4. When you are ready, turn the music on and close your eyes. Simply listen to the music without trying too hard. Allow the music to wash over you, to fill your body and mind, to become part of you.
5. As you continue listening, occasionally ask yourself ‘am I still concentrating on the music?’. If you find that your attention is drifting away from the music and you are distracted by all sorts of other thoughts, just notice that this is happening and then gently bring your attention back to the music. You may need to bring your attention back to the music again and again. Do not worry about it, this is perfectly normal, it happens to everyone.
6. Once the music has finished, remain seated or lying down for a few more moments. As it is customary at any musical performance, thank the musicians and composer for their efforts, quietly, to yourself or you can share your appreciation with the horses nearby, they have seen it all before.
7. Take a few minutes to digest the experience. Tune into your mind and your body. Any prominent emotions well up ? Write in your journal about the experience if you keep a meditation diary.
What about making music as meditation ?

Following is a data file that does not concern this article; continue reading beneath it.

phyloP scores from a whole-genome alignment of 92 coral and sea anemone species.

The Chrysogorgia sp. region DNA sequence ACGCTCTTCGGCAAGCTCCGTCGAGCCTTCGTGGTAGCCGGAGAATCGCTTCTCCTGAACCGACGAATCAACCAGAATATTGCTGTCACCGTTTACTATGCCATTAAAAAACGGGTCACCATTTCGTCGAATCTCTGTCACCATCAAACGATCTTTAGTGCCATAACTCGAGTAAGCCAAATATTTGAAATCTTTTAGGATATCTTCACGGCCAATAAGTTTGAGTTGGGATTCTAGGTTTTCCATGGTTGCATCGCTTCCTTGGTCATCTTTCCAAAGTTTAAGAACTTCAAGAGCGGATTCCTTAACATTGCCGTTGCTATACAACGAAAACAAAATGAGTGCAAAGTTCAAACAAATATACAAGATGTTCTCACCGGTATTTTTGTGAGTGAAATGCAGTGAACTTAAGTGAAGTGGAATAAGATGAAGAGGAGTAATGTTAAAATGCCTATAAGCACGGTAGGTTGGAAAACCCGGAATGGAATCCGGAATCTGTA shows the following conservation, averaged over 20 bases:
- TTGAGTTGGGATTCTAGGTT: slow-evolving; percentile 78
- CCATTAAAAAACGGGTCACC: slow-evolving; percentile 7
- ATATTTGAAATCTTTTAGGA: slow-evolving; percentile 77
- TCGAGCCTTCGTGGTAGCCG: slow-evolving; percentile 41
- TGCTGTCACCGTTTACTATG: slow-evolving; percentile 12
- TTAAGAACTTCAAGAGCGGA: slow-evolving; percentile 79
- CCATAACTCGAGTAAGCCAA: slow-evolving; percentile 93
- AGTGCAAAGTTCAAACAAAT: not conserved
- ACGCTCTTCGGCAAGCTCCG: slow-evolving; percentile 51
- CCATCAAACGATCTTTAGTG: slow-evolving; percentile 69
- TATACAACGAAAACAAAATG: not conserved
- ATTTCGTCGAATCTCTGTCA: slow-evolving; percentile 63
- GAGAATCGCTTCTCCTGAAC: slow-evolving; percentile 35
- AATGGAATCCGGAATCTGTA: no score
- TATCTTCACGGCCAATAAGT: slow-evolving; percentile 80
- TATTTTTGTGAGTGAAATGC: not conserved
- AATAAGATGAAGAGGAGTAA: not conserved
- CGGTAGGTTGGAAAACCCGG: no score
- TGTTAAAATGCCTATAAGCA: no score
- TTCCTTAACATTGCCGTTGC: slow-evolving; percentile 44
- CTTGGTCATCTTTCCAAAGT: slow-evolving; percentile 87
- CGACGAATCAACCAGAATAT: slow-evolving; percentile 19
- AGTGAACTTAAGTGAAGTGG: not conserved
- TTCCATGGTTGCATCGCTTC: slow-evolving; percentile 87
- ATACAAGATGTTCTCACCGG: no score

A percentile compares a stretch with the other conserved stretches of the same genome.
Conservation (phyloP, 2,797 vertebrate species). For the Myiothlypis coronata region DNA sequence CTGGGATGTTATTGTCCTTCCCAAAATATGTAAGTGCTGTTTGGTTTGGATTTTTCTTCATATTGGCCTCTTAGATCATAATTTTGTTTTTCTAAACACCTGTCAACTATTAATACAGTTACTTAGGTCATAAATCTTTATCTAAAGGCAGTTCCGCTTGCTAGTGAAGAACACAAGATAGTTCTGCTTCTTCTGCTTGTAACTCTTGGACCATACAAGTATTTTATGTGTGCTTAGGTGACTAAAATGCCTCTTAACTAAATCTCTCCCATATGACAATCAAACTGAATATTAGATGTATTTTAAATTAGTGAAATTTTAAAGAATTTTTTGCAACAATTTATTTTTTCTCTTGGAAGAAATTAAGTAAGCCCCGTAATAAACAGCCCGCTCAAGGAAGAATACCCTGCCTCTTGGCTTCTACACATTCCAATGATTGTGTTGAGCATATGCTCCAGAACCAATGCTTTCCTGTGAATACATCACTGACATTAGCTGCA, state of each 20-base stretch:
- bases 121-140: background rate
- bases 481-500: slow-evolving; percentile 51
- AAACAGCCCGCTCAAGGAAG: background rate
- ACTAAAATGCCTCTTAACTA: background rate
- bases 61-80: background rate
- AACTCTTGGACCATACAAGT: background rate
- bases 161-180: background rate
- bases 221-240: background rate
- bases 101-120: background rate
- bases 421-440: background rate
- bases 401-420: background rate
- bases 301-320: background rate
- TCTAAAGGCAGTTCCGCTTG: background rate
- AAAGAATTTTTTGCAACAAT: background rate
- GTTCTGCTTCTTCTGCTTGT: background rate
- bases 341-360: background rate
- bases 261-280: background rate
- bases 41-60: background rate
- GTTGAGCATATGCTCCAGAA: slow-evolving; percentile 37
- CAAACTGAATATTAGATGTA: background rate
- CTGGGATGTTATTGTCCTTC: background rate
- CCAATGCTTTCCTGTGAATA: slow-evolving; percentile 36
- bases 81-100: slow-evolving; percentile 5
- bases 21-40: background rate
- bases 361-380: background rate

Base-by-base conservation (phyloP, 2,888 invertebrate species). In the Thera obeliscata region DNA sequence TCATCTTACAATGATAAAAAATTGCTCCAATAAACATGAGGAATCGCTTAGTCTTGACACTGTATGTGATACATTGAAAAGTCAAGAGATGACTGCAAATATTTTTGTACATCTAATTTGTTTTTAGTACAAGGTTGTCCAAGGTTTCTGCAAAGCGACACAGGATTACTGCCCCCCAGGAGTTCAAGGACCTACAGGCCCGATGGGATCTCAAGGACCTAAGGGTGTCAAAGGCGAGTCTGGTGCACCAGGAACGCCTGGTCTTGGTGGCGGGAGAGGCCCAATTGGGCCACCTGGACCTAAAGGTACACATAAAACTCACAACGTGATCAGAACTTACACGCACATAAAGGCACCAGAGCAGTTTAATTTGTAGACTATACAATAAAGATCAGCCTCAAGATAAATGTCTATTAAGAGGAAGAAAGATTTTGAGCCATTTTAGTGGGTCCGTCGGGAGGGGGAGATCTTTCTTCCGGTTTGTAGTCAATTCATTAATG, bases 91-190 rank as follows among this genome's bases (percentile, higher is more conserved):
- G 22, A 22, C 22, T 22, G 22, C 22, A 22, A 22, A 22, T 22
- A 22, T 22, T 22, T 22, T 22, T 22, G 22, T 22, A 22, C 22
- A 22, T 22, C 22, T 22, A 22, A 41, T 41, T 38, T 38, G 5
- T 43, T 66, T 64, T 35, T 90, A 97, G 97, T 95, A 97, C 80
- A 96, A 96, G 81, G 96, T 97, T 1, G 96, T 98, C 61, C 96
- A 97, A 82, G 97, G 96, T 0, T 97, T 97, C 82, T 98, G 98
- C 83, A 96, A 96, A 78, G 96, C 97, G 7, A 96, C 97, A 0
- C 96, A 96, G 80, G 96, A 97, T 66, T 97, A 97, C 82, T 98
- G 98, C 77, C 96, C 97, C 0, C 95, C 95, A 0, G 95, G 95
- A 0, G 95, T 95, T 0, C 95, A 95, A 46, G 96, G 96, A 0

Using music as the focus of meditation is nothing new, especially making music as a way of meditating mindfully. Any musician, regardless of his/her ability or experience, can use music practice as meditation and meditation as a means of accelerating progress during music practice. The key is focused concentration. The benefits of practicing in this concentrated way are two-fold – the musician makes progress, plays/sings better, but also creates a peaceful inner sanctuary that can be very useful during a performance. Developing awareness in this way takes time, it is as easy to be distracted and for the mind to wander as it is during any other meditation technique, but one’s ability to concentrate with full awareness improves with practice and over time.
« For me, the practice of meditation – in its more secular usage, the cultivation of mindfulness – has brought an enormous amount to my life and music-making. A sense of clarity and control, less neurosis about ambitions and “career”, greater efficiency, awareness and body sense as a pianist. As a composer, I’m more in touch with the sources of my own creativity. » – Rolf Hind
Singing or playing music can be an intensely mindful experience if one gives it one’s full attention. But so can listening to music, as long as the intention is to concentrate 100% on the music to the exclusion of everything else.